In addition, voters who make mistakes on their mail-in ballots, like missing signatures or addresses, may correct those errors until Nov. 12. Drop boxes for mail-in ballots will be set up outside early voting sites and at county elections offices.
The agreement was immediately criticized by the state’s Republican lawmakers and Trump campaign officials, who indicated that they planned to continue a legal fight to overturn it — and that they would pursue similar legal strategies in other battleground states like Pennsylvania, Minnesota and Michigan, where judges could extend the period during which votes can be counted.
North Carolina, which Mr. Trump won by four percentage points in 2016, is critical to his re-election, especially as his polling numbers have recently slipped in the industrial Midwest, and advisers are increasingly worried about his chances in the state.
Joseph R. Biden Jr. has piled up endorsements from officials who would likely have backed almost any Republican not named Donald Trump, but one name leaps from the lengthy list of 489 national security experts who announced their support for Mr. Biden on Thursday: Gen. Paul J. Selva.
General Selva, a retired four-star Air Force general with 40 years in uniform, served as vice chairman of the Joint Chiefs of Staff under Presidents Obama and Trump from 2015 until his retirement in July 2019.
In that capacity, he was the second-highest ranked officer in the country, putting him at the center of major military decisions made on the president’s watch, and in frequent proximity to Mr. Trump.
“The current president has demonstrated he is not equal to the enormous responsibilities of his office; he cannot rise to meet challenges large or small,” read the “Open Letter to America” signed by several platoons-worth of experts, ex-generals and former top administration officials, some of whom served under Republican presidents.
“Thanks to his disdainful attitude and his failures, our allies no longer trust or respect us, and our enemies no longer fear us,” they wrote, citing what they said was Mr. Trump’s failure to confront aggression by North Korea and Russia. “Only F.D.R. and Abraham Lincoln came into office facing more monumental crises than the next president.”
General Selva, a decorated pilot who served in the Gulf War, joins a host of other former top Trump military and national security advisers — from the former National Security Adviser John Bolton to many lesser-known Pentagon officials — who have questioned Mr. Trump’s capacity to serve as commander in chief.
At least two other former military leaders on the list also served under Mr. Trump: Adm. Paul Zukunft of the Coast Guard, who retired in 2018, and Vice Adm. P. Gardner Howe III, a retired Navy SEAL commander.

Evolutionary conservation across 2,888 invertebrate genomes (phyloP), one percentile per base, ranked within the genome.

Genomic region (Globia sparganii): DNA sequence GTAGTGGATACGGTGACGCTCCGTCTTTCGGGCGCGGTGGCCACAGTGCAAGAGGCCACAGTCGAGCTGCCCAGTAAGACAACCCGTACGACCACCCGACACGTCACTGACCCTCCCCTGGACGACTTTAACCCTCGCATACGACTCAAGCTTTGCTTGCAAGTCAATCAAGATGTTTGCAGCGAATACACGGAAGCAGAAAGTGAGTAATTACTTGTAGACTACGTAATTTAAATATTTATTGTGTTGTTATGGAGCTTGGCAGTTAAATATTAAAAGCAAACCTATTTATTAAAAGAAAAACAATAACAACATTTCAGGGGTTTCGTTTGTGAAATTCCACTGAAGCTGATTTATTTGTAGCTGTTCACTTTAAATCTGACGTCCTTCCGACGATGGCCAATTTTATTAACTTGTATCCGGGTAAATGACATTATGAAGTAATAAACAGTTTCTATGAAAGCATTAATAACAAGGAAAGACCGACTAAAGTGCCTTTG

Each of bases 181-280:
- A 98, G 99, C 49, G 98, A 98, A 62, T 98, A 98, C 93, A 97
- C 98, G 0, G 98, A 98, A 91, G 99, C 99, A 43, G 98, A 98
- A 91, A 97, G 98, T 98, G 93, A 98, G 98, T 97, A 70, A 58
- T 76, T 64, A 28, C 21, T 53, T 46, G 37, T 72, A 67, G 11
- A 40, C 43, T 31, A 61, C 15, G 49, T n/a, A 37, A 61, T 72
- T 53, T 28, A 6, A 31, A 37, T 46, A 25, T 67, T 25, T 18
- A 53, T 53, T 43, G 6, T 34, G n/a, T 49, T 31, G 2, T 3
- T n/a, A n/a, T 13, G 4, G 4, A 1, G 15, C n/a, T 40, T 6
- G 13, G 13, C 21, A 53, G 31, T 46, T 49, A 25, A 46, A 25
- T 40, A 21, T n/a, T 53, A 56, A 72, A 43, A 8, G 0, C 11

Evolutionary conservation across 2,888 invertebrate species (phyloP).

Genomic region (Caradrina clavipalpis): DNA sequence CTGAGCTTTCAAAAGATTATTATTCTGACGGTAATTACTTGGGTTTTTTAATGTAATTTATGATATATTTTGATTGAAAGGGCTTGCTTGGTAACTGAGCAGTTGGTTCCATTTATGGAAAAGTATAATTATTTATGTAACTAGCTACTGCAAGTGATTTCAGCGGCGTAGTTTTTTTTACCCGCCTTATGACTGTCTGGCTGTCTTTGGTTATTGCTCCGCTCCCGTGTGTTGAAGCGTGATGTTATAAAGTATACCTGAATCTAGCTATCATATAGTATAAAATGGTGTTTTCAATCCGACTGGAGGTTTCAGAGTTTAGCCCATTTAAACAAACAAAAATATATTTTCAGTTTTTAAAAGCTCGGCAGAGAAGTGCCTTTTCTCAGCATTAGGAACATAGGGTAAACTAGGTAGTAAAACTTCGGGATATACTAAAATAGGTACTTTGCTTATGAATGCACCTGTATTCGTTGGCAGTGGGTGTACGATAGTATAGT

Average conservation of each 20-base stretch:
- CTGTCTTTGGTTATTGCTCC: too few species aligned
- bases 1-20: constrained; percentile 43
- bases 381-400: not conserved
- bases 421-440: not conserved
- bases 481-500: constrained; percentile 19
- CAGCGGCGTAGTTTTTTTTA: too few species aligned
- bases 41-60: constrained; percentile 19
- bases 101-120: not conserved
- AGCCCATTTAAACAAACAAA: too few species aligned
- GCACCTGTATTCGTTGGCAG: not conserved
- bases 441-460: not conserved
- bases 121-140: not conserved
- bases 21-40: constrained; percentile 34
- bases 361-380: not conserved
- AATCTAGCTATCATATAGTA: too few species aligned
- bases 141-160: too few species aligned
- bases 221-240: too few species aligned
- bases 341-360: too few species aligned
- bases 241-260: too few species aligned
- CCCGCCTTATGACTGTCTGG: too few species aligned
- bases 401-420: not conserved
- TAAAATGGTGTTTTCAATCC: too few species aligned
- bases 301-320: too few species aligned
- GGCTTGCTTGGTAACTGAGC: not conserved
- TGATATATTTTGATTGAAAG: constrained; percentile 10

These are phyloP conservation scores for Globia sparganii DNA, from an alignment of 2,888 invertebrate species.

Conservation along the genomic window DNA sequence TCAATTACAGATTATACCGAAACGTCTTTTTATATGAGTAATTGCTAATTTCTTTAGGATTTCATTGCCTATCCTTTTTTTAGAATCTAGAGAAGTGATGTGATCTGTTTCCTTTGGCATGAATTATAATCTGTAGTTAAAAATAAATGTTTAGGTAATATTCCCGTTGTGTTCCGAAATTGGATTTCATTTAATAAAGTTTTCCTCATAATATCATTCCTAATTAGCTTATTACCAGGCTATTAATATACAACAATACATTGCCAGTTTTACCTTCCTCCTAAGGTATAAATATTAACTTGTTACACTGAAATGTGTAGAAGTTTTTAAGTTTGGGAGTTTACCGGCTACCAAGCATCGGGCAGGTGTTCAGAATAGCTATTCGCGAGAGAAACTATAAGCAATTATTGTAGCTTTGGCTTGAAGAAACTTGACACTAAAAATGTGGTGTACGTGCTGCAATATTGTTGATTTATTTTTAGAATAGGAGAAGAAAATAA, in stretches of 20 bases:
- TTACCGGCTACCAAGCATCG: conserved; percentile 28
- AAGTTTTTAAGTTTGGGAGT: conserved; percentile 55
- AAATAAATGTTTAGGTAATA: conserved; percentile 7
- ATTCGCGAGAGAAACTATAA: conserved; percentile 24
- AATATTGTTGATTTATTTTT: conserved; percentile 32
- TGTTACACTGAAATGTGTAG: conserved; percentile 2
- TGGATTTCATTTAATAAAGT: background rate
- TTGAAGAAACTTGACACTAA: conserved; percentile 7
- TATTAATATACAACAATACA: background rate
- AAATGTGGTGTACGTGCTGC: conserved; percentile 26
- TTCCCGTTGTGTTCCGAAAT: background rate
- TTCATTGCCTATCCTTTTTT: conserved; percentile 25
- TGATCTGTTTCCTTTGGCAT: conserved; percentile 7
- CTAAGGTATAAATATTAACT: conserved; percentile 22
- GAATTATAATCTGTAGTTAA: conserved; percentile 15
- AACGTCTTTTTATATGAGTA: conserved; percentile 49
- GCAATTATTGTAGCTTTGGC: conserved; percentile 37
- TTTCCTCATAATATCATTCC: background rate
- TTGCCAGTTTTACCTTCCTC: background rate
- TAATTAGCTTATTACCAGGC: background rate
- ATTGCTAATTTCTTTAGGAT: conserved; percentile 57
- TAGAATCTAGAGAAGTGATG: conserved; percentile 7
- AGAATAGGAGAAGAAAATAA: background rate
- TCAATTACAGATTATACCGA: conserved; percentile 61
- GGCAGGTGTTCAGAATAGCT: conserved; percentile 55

The most recent New York Times/Siena College polls of Texas, Iowa and Georgia found no serious evidence that the sudden opening of a Supreme Court seat, and the battle to fill it, has affected the race for the White House. Nor did the polls find much reason to think this would shift the race in the weeks ahead.
The surveys were already underway before the death on Friday of Justice Ruth Bader Ginsburg, and neither Joe Biden nor President Trump fared meaningfully better in interviews conducted after her death. Opinions about the Supreme Court fight seemed poised to split along familiar partisan lines, with little advantage to either side.
Beginning on Sunday, voters were asked three questions about the Supreme Court, although none in Iowa, where the survey was mostly complete by Sunday:
The people who received these questions were not representative of the overall survey — it wound up being a Republican-leaning group — because many interviews had already been conducted. Among the respondents who were asked the question, Mr. Trump led by six points, compared with the even race across the three surveys over all. Most of the respondents were in Texas.
These voters said they trusted Mr. Trump over Mr. Biden to choose the next Supreme Court Justice by a six-point margin — the same as his overall lead among those respondents.
This Republican-leaning group also preferred that the winner of the presidential election choose the next Supreme Court justice, rather than have Mr. Trump appoint the next justice before the election, by a 12-point margin. Yet at the same time, the results suggested that Mr. Trump was unlikely to face a serious political cost: By a 14-point margin, the same voters thought the Senate should act on any Trump nominee before the election.